Workplace dynamics: Younger vs older employees

We'd all agree that working with younger people has its advantages and disadvantages, as does working with more seasoned coworkers.

But what one finds to be a pro or con about a certain age group really depends on their own age, experience, and other factors.

In general, though, you can probably pinpoint a few characteristics of younger and older employees that would hold no matter where you work.

For starters, many younger employees -- those in their 20s and 30s -- are eager to prove themselves, sometimes leading them to angle for the big projects and clients before they've earned their stripes (much to the chagrin of some bosses who want to keep those for themselves).

While people can still be ambitious in their 50s and 60s, they may not be as aggressive in showcasing their skills or fishing for plum projects. At this juncture, they're usually settled and averse to job hopping, especially as they eye retirement.

I've also observed that younger employees seem more disposed toward doing things after work -- like Happy Hour -- than their older peers. And it makes sense: Older folks are more likely to be married, have kids, and shoulder more responsibilities than the twenty- and thirty-somethings they work with.

What's more, the older crowd's clubbing and bar hopping days are probably well behind it; in all likelihood, they would rather invest their time in such leisurely pursuits as fine dining, reading, and traveling.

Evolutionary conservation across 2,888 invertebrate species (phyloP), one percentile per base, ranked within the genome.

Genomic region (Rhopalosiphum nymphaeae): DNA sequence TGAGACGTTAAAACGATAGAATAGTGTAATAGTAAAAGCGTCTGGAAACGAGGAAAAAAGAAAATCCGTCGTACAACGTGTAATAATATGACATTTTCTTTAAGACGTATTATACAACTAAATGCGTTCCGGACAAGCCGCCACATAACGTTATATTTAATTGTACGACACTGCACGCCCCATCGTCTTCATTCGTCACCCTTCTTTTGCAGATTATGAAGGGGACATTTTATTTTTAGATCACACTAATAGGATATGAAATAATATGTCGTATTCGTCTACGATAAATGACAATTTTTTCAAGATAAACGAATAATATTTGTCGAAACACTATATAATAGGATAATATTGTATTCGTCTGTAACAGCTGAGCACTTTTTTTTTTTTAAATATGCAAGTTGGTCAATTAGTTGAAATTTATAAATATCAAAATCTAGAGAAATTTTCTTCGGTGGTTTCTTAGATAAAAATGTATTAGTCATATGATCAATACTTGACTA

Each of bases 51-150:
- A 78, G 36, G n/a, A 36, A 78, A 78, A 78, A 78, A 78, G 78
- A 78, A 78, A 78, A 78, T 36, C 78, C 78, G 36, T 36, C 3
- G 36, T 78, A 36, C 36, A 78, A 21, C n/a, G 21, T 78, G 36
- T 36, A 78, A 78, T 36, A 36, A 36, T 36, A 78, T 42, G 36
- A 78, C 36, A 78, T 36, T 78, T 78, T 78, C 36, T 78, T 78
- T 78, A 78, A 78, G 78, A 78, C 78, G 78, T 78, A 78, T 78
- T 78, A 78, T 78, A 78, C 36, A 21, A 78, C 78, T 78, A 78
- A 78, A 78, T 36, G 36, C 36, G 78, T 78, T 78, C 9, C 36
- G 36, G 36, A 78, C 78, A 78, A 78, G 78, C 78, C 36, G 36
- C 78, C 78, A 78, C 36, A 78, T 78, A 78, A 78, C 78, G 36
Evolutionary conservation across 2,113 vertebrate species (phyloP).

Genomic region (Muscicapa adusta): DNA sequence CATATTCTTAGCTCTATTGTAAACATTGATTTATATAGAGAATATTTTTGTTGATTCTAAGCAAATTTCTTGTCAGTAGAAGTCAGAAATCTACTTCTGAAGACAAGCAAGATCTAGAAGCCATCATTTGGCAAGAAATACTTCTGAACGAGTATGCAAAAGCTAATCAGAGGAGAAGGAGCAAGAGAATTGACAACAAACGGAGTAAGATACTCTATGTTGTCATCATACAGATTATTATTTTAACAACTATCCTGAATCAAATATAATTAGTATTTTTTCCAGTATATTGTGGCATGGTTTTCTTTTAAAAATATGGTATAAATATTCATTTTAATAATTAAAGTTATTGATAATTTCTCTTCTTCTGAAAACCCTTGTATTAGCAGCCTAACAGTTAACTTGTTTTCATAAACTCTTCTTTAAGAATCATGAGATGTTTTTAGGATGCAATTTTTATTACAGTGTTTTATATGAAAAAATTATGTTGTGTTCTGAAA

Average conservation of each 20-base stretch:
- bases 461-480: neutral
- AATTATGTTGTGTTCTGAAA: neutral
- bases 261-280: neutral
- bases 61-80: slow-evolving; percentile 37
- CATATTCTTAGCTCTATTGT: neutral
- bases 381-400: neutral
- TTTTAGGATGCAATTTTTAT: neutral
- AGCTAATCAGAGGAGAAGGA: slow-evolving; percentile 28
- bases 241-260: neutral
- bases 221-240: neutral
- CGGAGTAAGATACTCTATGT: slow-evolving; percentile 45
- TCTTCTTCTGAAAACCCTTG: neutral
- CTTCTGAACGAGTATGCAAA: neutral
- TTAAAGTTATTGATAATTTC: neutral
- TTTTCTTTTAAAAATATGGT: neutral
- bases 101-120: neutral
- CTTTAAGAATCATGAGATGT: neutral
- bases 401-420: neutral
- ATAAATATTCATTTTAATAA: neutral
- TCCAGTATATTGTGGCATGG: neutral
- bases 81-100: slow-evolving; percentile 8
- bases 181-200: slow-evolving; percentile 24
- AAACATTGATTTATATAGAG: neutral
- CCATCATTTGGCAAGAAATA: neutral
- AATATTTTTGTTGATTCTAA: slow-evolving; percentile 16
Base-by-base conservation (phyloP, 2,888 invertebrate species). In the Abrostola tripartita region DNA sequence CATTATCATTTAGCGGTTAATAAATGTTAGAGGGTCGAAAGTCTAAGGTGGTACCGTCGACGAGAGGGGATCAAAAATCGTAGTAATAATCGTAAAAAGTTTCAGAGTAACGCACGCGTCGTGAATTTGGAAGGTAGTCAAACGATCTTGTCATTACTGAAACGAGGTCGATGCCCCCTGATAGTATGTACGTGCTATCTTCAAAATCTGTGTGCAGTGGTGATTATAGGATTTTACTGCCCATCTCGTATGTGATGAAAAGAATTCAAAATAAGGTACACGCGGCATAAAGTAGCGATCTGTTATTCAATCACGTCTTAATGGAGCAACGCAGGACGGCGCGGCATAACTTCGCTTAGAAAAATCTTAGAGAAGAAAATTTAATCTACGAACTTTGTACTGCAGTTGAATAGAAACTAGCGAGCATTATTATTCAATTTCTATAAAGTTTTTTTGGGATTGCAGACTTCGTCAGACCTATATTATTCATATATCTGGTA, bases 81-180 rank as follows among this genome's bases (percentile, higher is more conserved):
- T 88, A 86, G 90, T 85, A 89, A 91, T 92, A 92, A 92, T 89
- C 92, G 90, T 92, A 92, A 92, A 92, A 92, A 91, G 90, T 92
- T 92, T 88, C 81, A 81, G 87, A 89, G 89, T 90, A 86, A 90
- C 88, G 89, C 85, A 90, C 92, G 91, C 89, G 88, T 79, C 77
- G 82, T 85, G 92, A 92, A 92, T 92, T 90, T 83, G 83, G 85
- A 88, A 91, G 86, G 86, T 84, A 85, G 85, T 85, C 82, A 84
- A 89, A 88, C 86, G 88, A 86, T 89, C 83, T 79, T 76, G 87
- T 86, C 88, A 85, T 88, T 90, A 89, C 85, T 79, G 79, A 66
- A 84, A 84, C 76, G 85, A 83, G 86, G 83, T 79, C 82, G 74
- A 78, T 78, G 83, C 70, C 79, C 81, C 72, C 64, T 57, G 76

At the end of the day, what makes a pleasant working environment isn't so much how old people are, but other factors including:

  • How easy they are to work with
  • What their personalities are like
  • How much you have in common 
  • The workplace culture
When it comes to change, older people tend to be more obstinate, or set in their ways. On the other hand, they bring more work experience to the table than their younger counterparts and can make great mentors.

Younger employees, moreover, can infuse the workplace with unbridled energy and be a wellspring of information on topics that might go over older employees' heads. Have a question about your iPhone? How to tag friends on Facebook or retweet on Twitter? Chances are your millennial coworker will know the answer.

Without a doubt, younger and older employees can make great assets to an organization. Age in itself isn't all that important; respecting and having things in common with each other carries far more weight in the grand scheme of things.

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